Rexanne Becnel has written a brief, sweet, sentimental story that can only play at Christmas time. Were I to read this story in February, I would roll my eyes. In April, I would stick two fingers down my throat and make little retching noises.
Note that although the publisher bills this as a romance, it is really a love story between many family members, and the protagonist is a child. A great big thank you goes to Net Galley and Simon & Schuster for the ARC.
In October, in November, in December, I sigh contentedly. It really is about the season. Maybe those of us who celebrate this season find permission in it to drop our guards and bury our noses in sentimental stories. It did me a world of good!
Anna is ten years old, and her beloved Nana Rose, the grandmother with whom she has lived most of her life, has died. Her mother can’t wait to spend the money from the sale of Nana Rose’s house, and has no intention of raising her own child for those remaining childhood years. She sends a quick message off to Anna’s father in Iowa telling him the kid is coming and it’s his turn. Then she takes her kid to the train station and dumps her there. First, though, the rules require she find an adult for her ten-year-old to travel with. She finds a very elderly, fragile woman who is headed for the same train stop as Anna, and after a quick conversation to line things up, she drops her girl with the gran-stand-in and books it. Done.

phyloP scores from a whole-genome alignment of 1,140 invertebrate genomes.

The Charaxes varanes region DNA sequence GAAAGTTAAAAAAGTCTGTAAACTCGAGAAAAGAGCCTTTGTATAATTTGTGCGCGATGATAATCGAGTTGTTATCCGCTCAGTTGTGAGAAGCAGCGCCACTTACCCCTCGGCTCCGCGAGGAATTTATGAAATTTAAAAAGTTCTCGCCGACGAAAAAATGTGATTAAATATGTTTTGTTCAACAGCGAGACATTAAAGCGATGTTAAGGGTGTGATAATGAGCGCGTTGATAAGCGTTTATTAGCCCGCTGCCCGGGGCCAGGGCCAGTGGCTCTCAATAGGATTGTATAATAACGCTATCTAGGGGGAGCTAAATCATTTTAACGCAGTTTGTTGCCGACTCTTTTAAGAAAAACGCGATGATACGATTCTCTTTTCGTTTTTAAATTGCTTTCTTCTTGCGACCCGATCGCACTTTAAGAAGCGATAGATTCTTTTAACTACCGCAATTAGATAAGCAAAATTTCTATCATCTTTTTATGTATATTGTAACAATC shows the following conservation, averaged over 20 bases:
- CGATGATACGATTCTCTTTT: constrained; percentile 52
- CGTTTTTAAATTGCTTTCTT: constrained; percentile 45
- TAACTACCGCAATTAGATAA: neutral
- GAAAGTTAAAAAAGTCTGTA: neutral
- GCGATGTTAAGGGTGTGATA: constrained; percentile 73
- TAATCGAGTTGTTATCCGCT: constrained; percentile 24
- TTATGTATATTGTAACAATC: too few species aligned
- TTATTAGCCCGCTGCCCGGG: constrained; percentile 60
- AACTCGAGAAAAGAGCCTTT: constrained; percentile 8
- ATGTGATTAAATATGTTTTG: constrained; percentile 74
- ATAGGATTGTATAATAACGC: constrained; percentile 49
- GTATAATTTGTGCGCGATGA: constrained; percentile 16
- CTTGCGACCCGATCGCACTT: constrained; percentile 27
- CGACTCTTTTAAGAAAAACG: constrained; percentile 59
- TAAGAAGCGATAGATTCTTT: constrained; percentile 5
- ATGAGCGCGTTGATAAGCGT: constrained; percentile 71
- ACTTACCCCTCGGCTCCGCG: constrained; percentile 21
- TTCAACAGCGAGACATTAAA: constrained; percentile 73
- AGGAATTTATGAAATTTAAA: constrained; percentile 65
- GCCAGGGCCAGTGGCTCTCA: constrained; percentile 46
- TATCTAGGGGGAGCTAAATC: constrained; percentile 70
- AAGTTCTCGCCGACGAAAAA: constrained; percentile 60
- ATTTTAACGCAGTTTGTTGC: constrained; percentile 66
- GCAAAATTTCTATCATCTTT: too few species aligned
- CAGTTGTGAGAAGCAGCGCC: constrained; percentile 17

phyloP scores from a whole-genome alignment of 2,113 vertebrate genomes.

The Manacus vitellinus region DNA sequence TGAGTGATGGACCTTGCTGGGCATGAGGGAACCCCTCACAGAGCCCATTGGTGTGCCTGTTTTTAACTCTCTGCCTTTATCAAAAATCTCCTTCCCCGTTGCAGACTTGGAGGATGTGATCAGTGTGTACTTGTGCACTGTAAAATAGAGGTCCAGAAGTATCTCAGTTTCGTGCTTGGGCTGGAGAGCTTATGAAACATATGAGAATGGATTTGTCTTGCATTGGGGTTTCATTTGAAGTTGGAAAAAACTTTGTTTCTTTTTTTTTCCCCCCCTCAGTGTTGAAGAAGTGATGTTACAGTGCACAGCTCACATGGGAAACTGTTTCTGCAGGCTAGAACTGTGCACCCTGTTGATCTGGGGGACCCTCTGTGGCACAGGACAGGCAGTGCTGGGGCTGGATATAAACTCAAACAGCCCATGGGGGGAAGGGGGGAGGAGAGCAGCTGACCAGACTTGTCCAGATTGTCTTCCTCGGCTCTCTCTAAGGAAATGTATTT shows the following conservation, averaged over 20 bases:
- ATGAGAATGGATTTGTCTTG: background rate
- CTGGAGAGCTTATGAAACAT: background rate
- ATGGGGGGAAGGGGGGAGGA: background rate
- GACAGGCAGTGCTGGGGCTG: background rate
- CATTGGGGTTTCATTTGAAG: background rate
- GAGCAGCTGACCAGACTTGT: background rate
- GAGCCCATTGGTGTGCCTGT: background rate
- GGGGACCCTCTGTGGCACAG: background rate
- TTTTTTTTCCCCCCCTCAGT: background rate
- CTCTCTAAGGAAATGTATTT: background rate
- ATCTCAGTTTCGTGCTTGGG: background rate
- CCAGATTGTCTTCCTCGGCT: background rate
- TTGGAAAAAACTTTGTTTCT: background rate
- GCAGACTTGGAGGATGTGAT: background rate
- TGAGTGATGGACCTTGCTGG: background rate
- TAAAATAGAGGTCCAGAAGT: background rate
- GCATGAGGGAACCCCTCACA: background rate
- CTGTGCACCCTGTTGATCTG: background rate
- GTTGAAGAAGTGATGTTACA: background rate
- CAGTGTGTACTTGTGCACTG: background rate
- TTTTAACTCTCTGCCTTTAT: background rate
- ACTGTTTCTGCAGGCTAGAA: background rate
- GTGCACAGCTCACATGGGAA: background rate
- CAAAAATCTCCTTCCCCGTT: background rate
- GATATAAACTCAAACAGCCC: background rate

Anna is devastated, and she is afraid of the father her mother claimed had never wanted her. She fantasizes about remaining with the sweet old lady, who reminds her a bit of her own late grandmother. But this old lady has problems of her own.
The tale is beautifully paced, and the characterizations absolutely believable. I could imagine being the child, and I could imagine being the elderly lady.
I dove into this tender bit of prose late one evening and waking with the flu, picked it up again and stayed with it till satisfied, when the last page was turned. After all, I couldn’t abandon the child, and I had to see to the elderly woman, too.
The ending was a little over the top, and if I had my way, I would delete one sentence, but hey, it’s Christmas. Well, almost.
Highly recommended for those who love Christmas!